Generally you have to ask yourself if you go motorized or not. If you don’t go motorized you want a fast lens with a large FOV, that means essentially, that you want a very wide lens. Something like 18mm with f/2 would be ideal, but also very expensive – the not so expensive lenses have an issue with chromatic aberrations or other coma or astigmatism issues. Essentially the wider you go the longer you can expose without major star trails and the faster the lens is the more light and thus detail you will capture.
If you actually go motorized then the speed of the lens or telescope becomes less of an issue because you can just expose for longer to get the same light gathering as with a fast lens. You can also go way higher focal lengths, which mostly depends on the quality of your mount. Regarding the speed of the lens – or telescope – you have to consider that most telescopes are F/4 and up, where F/4 is actually considered very fast already.
Q: What equipment do I need for Planetary, DSO or Widefield imaging?
This is a good time to read up my article series Starting with Astrophotography. Nevertheless, for a too long;didn’t read here’s a summary:
Planetary: a telescope with a long focal length, like a Schmidt-Cassegrain Telescope, with a quality barlow lens and a planetary camera which is able to capture at very high speeds. Newtons also work. A motorized mount is not a must, but can be helpful to keep the object in the field of view of the camera.
DSO: a telescope or long focal length lens starting from 400mm and upwards, depending on the size of the object you want to image. You can work with a DSLR but a monochrome CMOS or CCD will provide better results (albeit with more effort). A motorized mount is a must since you really need it with those focal lengths. Guiding the mount is almost essential as well, except if you actually buy a mount in the price range of 10000€ and upwards.
Widefield: a lens with 135mm or lower is required to do “widefield”, typically done with a DSLR or Mirrorless camera. Monochrome CMOS or CCDs will work as well, but are not a necessity. A motorized mount is not a must, but can be helpful if shooting with longer focal lengths. Guiding is not necessary, but can increase the exposure time beyond the mounts capabilities.
Q: Can doublets be Apos, too?
Q: What software do you use and recommend for capture/stacking/processing?
Capture: I exclusively use NINA for capturing my images and I would recommend you to give it a shot as well. It’s a simple to use open source software, where I happen to develop it as well. There are other solutions like APT or SGP, both of which cost money though and the UI is horrible to use.
Processing: Honestly, there is only one software I can really recommend and that is PixInsight. I’ve seen adequate results with Photoshop too, but nothing comes really close to PixInsight. It’s expensive, yes. But absolutely worth the money. My image quality increased by a lot.
Q: Why don’t you use Photoshop to process your images?
As stated before, PixInsight is my one tool that covers most of my Astro processing. It offers the most flexibility and a lot of very good denoising and sharpening algorithms. There are also scripts to annotate, adjust colors or extract even very hard to get background gradients. It’s hard to process something in Photoshop once you actually got in the PixInsight workflow. I can recommend testing it out since there is a 45 day trial on their website.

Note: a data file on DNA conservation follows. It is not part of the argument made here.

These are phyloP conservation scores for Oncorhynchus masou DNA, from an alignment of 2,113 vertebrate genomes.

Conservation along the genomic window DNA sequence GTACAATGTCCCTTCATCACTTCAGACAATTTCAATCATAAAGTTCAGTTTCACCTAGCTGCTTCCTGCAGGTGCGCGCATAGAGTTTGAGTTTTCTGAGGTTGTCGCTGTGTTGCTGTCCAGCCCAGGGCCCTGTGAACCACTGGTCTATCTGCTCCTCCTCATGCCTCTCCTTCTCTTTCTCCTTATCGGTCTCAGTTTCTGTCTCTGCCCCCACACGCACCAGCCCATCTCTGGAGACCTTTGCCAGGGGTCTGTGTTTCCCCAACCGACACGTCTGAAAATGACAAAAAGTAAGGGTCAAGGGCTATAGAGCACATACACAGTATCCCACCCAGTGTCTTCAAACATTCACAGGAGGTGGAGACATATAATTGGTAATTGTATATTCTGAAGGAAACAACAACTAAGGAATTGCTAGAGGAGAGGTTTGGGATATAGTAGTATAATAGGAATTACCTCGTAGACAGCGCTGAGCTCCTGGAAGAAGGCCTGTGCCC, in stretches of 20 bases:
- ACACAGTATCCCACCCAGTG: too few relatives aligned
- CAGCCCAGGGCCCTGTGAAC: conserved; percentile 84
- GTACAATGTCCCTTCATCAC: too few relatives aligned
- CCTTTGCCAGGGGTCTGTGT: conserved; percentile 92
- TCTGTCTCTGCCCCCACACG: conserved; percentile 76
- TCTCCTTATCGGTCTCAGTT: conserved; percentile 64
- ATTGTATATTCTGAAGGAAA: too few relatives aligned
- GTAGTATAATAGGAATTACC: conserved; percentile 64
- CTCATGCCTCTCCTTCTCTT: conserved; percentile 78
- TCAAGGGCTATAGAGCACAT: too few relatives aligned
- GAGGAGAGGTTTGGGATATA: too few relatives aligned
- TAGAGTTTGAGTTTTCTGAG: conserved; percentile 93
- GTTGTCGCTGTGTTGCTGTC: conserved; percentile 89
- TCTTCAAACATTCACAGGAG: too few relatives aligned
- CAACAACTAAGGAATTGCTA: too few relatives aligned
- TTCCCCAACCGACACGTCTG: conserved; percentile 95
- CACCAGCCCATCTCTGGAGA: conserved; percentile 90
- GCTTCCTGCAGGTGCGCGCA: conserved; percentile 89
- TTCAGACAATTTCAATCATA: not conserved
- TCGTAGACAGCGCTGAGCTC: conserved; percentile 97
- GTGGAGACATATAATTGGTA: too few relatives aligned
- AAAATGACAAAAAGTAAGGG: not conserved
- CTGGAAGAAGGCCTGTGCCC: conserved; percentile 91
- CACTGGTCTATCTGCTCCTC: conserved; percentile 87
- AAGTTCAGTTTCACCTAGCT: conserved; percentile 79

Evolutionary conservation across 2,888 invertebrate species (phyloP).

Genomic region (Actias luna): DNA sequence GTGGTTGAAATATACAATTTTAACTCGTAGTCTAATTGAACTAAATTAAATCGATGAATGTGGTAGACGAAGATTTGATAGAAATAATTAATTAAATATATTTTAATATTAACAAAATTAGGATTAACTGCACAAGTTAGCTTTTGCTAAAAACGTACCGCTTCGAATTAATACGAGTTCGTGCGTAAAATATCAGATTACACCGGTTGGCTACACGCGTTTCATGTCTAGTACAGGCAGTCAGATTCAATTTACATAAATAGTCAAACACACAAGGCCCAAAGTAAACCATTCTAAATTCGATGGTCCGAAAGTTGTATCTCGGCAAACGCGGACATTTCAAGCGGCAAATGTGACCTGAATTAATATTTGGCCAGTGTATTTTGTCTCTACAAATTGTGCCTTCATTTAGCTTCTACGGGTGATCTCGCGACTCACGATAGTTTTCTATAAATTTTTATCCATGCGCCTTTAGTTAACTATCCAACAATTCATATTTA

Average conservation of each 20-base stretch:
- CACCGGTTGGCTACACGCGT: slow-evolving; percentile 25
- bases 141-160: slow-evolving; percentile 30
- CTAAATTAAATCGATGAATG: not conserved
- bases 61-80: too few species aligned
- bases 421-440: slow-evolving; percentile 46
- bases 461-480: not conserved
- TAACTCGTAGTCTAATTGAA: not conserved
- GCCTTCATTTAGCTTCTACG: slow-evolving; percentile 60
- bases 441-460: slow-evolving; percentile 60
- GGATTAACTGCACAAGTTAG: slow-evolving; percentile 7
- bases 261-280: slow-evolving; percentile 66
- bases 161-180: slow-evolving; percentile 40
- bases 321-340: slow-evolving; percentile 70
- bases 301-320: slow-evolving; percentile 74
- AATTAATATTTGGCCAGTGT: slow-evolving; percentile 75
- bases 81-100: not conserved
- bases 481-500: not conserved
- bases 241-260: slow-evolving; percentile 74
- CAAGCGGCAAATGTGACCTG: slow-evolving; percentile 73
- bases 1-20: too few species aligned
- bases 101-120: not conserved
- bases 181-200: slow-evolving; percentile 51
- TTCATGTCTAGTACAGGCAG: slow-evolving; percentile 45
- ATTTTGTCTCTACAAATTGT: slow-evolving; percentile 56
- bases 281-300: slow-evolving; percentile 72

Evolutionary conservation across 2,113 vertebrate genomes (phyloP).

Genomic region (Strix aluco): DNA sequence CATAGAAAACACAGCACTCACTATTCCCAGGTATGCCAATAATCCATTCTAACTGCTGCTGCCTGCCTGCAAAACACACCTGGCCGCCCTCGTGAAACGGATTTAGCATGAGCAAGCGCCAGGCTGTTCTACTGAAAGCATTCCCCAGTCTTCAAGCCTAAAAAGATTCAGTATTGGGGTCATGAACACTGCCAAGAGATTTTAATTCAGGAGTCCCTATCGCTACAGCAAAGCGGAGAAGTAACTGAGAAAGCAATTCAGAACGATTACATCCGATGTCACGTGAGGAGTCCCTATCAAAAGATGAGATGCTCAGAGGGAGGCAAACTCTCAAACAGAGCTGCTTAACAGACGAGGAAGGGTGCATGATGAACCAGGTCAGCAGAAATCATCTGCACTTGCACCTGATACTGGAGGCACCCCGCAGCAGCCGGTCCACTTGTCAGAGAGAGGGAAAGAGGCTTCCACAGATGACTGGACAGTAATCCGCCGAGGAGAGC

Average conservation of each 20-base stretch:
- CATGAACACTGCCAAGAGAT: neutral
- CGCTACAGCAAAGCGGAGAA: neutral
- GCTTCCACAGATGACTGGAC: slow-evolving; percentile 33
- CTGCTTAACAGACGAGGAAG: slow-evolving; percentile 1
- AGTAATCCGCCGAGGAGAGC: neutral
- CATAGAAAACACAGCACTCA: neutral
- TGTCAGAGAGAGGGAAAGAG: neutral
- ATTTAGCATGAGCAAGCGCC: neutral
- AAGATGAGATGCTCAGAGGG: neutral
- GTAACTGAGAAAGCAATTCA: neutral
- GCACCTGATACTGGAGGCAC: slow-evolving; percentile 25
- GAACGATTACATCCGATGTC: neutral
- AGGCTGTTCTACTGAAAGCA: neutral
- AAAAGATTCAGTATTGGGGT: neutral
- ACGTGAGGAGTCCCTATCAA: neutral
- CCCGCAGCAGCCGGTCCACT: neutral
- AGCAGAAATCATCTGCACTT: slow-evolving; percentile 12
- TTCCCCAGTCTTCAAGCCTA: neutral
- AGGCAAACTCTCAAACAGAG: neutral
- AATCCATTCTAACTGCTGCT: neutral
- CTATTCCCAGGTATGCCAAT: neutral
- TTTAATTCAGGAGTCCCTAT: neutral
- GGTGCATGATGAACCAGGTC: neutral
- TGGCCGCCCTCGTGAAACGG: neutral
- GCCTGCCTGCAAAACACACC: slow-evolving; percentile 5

Q: How long does it take you to process an image?
That really depends, usually at least 2h. If I’m not happy with the result of various processes it can take way longer. I had images I reprocessed and reprocessed ending up with easily 12h of processing time.
Q: How difficult is it to capture images in such high quality?
That’s a hard question. What is high quality? Really, I think the key to a proper result are good calibration frames (darks, bias, flats, especially flats) and good post-processing. Most images that come out of my stack are really underwhelming. I spend a lot of time in post to get a result that is stark in contrast but doesn’t fully blow apart the image.
Q: What is the difference between exposure time and integration time?
It’s relatively easy. An image is made out of several exposures which result in the total integration. So the integration time is the sum of all exposure times that went in the final image.
Q: How did you get into Astrophotography?
Oof, that’s a hard one. I was always fascinated by space and Sci-Fi in general. Always dreamed of taking a shot of the horse head nebula where you could see something. So I started to read up about the topic (when I had nothing to do). Then I just had to try out what I learned with a bad borrowed DSLR and was immediately hooked. Just try it out for yourself and see 😉
Q: If you had one thing you don’t like about Astrophotography, what would be it?
Honestly? The cold. I can deal with it, but it’s rather annoying. Especially in winter when it’s sub zero degrees and your hands freeze while you try to focus. That was one of the reasons I actually went with a mount PC. Now I can sit in my warm car while the mount is imaging. Or stay at home and still control everything.
Q: What is your favorite color?
Green. Shut up.